Friday, January 12, 2018


Coast Village Road five hours after the devastating storm

My daughter phoned 911 and found their switchboard frantic as they were being inundated with emergency calls.

I called my friends Howard and Wally, who the day before had wisely evacuated from Montecito's foothills to a Santa Barbara hotel.

They immediately rallied and tried to reach us getting only as far as Coast Village Road, itself flooded and muddy.  Trying to get onto Oliver Mill Road--our neighborhood--was impossible as it had become a fifteen-foot high river of debris-filled mud, central to many of the fatalities that occurred.

My buddies were able to tell emergency crews on the scene where we were trapped, far more effective than a 911 call.

The problem at this point, about 4:43, was that the emergency crews could not physically reach us.  

So now it was a waiting game.

The good news:  no new mud surges, and lighter rain; just that awful pink-yellow glow in the sky that made no sense.

The bad:  I looked from the upstairs balcony onto the yard below and beheld utter and complete devastation.

A rescue crew arrived on the scene and called up to us, and after ascertaining that we did not need immediate medical attention went off to deal with more pending emergencies on our lane, promising to return.

Cries for help filled the air, followed by the sound of jackhammers and saws as rescuers (including a scuba diver) did their work.

The Johnson family from next door appeared in our forecourt, which was not flooded (the house acted as a buffer) and asked if they could remain.

Augie Johnson had just heroically saved a small toddler from beneath one of his cars (another of his vehicles had just floated down the creek).  The toddler must have been swept from higher elevation and become mangled in debris.  Augie removed mud from the child's mouth, got him breathing, and handed him tor rescuers on the scene.

Now the Johnsons (four persons and a dog) needed a place to wait.  I yelled down to access the garage and go up to the apartment over it, which they did.

As daylight dawned, the rescuers returned, ready to evacuate all of us. They broke through glass doors in two places and quickly configured our routing out.

One of them called out, "You have a little dog?"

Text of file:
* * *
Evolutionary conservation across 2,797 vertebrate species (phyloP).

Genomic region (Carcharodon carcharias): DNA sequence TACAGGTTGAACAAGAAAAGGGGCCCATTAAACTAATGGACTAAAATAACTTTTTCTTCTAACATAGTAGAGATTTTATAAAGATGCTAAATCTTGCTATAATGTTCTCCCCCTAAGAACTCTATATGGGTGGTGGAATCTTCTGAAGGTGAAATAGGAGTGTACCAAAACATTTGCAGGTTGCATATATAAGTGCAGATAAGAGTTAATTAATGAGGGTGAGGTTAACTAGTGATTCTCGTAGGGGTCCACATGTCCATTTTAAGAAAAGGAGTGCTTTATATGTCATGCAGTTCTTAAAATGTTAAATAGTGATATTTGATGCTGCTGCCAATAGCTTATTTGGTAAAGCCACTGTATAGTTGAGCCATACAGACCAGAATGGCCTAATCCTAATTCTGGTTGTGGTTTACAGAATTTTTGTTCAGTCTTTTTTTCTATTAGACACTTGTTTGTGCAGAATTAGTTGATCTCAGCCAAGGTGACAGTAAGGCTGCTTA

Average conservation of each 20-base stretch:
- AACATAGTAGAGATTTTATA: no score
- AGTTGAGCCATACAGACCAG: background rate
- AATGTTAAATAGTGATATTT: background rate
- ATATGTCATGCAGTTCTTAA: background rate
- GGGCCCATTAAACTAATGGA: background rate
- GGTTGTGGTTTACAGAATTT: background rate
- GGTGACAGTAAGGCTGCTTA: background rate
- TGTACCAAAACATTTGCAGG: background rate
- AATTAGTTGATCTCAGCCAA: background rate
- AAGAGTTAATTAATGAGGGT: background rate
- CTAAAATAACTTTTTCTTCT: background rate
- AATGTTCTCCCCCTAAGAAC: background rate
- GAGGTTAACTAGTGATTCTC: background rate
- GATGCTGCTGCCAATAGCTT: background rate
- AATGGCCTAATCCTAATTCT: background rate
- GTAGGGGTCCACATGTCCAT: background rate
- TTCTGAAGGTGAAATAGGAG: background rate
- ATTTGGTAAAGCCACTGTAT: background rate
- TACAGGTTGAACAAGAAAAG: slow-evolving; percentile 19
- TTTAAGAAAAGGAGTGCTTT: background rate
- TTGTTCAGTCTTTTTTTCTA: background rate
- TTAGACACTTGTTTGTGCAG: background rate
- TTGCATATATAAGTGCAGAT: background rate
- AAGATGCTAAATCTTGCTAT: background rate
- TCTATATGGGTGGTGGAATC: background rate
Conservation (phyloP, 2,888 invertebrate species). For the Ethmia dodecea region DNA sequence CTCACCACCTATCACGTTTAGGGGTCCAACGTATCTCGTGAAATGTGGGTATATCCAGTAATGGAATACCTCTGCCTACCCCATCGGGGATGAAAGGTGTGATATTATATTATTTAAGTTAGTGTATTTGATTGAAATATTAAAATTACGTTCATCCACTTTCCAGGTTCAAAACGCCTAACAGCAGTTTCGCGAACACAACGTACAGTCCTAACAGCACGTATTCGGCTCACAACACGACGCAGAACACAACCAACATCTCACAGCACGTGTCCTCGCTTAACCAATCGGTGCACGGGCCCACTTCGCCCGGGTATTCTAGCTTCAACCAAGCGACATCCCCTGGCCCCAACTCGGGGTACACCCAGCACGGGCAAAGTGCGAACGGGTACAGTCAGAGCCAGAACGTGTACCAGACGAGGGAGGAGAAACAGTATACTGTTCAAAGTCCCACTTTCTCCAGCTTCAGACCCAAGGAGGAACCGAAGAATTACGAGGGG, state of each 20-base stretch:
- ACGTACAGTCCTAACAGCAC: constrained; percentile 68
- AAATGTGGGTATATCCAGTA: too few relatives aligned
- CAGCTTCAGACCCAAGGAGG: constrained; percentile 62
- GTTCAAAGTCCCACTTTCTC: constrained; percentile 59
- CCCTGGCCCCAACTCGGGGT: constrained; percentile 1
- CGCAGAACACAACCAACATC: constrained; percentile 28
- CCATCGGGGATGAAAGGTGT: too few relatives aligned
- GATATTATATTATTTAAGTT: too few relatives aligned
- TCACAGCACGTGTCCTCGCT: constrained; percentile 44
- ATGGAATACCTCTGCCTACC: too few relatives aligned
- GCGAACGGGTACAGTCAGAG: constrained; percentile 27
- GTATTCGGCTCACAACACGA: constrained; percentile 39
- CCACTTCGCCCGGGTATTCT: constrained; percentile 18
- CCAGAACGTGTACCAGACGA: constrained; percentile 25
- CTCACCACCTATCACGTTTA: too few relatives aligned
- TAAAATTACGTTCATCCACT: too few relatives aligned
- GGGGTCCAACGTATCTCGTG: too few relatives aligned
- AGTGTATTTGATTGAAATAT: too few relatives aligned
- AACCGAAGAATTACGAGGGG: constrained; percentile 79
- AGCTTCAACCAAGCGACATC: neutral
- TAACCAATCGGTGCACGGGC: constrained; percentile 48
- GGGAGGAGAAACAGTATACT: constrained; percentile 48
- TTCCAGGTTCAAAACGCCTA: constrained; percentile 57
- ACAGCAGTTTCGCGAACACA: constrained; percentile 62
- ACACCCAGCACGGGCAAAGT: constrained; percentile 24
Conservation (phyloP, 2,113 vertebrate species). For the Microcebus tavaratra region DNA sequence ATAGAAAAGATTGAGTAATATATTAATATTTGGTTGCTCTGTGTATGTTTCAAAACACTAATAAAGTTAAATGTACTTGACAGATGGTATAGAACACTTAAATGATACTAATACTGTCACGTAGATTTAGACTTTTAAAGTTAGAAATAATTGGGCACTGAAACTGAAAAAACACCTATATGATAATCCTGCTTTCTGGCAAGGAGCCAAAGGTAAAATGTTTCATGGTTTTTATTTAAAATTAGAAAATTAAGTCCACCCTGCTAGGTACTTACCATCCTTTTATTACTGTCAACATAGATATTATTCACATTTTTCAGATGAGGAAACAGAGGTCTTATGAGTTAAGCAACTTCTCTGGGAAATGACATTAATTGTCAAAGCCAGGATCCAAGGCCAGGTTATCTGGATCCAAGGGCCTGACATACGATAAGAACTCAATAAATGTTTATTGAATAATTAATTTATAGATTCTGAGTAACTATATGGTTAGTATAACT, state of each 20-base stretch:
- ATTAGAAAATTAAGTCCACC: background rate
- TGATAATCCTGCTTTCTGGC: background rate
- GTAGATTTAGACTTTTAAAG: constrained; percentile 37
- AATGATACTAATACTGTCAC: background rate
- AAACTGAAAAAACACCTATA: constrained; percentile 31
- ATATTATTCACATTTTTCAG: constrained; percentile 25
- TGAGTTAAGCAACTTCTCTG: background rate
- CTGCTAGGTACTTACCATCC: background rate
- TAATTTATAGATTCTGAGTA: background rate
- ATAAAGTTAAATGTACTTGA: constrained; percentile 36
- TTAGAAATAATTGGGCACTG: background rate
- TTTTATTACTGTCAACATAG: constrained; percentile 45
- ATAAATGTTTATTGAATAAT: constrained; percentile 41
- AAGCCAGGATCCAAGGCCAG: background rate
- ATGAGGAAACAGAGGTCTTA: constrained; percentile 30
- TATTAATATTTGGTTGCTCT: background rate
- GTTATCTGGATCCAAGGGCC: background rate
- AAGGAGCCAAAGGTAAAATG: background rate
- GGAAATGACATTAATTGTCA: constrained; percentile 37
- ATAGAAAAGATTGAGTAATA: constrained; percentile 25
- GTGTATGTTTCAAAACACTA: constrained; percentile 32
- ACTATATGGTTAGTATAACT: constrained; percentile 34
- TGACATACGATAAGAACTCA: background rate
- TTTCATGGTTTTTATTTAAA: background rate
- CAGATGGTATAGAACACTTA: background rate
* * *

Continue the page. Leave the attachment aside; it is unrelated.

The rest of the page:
"Yes," I replied, having joined them in the mud on the ground floor.  "Upstairs."

"No, over here."

I could hardly believe it.  Lulu was in his arms. Alive. 

I cannot imagine how Lulu had been able to escape.  Usually a deep sleeper, I was certain by now she had been buried in her doggie bed.  But Lulu is a survivor, and must have somehow scampered onto one of the chairs or tables that had wedged up against the walls.

A golden moment.

Now we had to move fast, a procession of rescuers and family members, both dogs in our arms.

What normally would be a thirty-second walk down a country lane to the main road took about fifteen minutes, negotiating waist-deep mud, downed trees, boulders--a zigzag path on terrain that to me was unrecognizable.

Sheriff Bill Brown later likened the area to a World War I battleground.  I wasn't around for World War I, but his depiction seems about right.

The river that was Olive Mill Road had dissipated enough for heavy-duty rescue vehicles to traverse.
We were loaded onto the open-air rescue vehicle already filled with others, everyone muddied from head to toe.

As the vehicles drove south on Olive Mill we were wide-eyed and aghast at the devastation that had been caused to the ranch houses on the east side of the road:  all had been ripped from their foundations, walls down.  We could see right through every house.

The vehicle stopped to collect more survivors, squeezing in as many as we could, along with their very grateful pets.

Then a right turn onto Oliver Mill Lane and a roundabout route to the strip mall near Von's.  We alighted outside Starbucks.

A latte would have been nice, but, alas, they were closed.